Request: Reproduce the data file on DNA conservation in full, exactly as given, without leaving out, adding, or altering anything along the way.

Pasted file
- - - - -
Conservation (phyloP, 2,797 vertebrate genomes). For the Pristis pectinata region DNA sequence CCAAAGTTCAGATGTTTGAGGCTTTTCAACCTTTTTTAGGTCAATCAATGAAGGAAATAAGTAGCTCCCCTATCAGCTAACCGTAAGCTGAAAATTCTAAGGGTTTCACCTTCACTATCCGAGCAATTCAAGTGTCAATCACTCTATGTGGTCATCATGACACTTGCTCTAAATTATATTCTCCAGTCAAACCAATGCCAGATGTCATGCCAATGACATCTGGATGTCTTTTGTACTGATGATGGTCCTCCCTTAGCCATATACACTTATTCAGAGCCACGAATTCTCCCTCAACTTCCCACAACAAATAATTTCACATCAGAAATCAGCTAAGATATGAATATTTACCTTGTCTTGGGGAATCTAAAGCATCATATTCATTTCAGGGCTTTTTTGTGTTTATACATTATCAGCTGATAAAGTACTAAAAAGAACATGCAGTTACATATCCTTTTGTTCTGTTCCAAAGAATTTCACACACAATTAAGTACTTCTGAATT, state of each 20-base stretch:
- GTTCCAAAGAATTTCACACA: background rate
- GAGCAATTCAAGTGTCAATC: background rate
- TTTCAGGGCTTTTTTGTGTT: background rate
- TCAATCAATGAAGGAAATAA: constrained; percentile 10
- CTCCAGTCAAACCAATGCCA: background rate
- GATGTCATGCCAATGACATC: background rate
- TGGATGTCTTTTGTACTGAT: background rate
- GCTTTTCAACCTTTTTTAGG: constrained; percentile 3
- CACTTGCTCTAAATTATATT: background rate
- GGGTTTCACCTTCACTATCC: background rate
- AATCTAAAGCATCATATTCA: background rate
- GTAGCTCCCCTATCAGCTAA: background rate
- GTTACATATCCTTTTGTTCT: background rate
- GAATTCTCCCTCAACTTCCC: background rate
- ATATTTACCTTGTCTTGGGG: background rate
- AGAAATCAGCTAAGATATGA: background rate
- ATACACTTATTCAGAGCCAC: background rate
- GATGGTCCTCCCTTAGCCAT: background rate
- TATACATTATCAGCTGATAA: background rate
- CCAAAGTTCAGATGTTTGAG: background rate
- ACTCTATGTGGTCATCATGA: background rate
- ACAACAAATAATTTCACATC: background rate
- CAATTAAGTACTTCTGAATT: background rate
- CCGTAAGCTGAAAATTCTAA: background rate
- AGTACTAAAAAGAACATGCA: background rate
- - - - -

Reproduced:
Conservation (phyloP, 2,797 vertebrate genomes). For the Pristis pectinata region DNA sequence CCAAAGTTCAGATGTTTGAGGCTTTTCAACCTTTTTTAGGTCAATCAATGAAGGAAATAAGTAGCTCCCCTATCAGCTAACCGTAAGCTGAAAATTCTAAGGGTTTCACCTTCACTATCCGAGCAATTCAAGTGTCAATCACTCTATGTGGTCATCATGACACTTGCTCTAAATTATATTCTCCAGTCAAACCAATGCCAGATGTCATGCCAATGACATCTGGATGTCTTTTGTACTGATGATGGTCCTCCCTTAGCCATATACACTTATTCAGAGCCACGAATTCTCCCTCAACTTCCCACAACAAATAATTTCACATCAGAAATCAGCTAAGATATGAATATTTACCTTGTCTTGGGGAATCTAAAGCATCATATTCATTTCAGGGCTTTTTTGTGTTTATACATTATCAGCTGATAAAGTACTAAAAAGAACATGCAGTTACATATCCTTTTGTTCTGTTCCAAAGAATTTCACACACAATTAAGTACTTCTGAATT, state of each 20-base stretch:
- GTTCCAAAGAATTTCACACA: background rate
- GAGCAATTCAAGTGTCAATC: background rate
- TTTCAGGGCTTTTTTGTGTT: background rate
- TCAATCAATGAAGGAAATAA: constrained; percentile 10
- CTCCAGTCAAACCAATGCCA: background rate
- GATGTCATGCCAATGACATC: background rate
- TGGATGTCTTTTGTACTGAT: background rate
- GCTTTTCAACCTTTTTTAGG: constrained; percentile 3
- CACTTGCTCTAAATTATATT: background rate
- GGGTTTCACCTTCACTATCC: background rate
- AATCTAAAGCATCATATTCA: background rate
- GTAGCTCCCCTATCAGCTAA: background rate
- GTTACATATCCTTTTGTTCT: background rate
- GAATTCTCCCTCAACTTCCC: background rate
- ATATTTACCTTGTCTTGGGG: background rate
- AGAAATCAGCTAAGATATGA: background rate
- ATACACTTATTCAGAGCCAC: background rate
- GATGGTCCTCCCTTAGCCAT: background rate
- TATACATTATCAGCTGATAA: background rate
- CCAAAGTTCAGATGTTTGAG: background rate
- ACTCTATGTGGTCATCATGA: background rate
- ACAACAAATAATTTCACATC: background rate
- CAATTAAGTACTTCTGAATT: background rate
- CCGTAAGCTGAAAATTCTAA: background rate
- AGTACTAAAAAGAACATGCA: background rate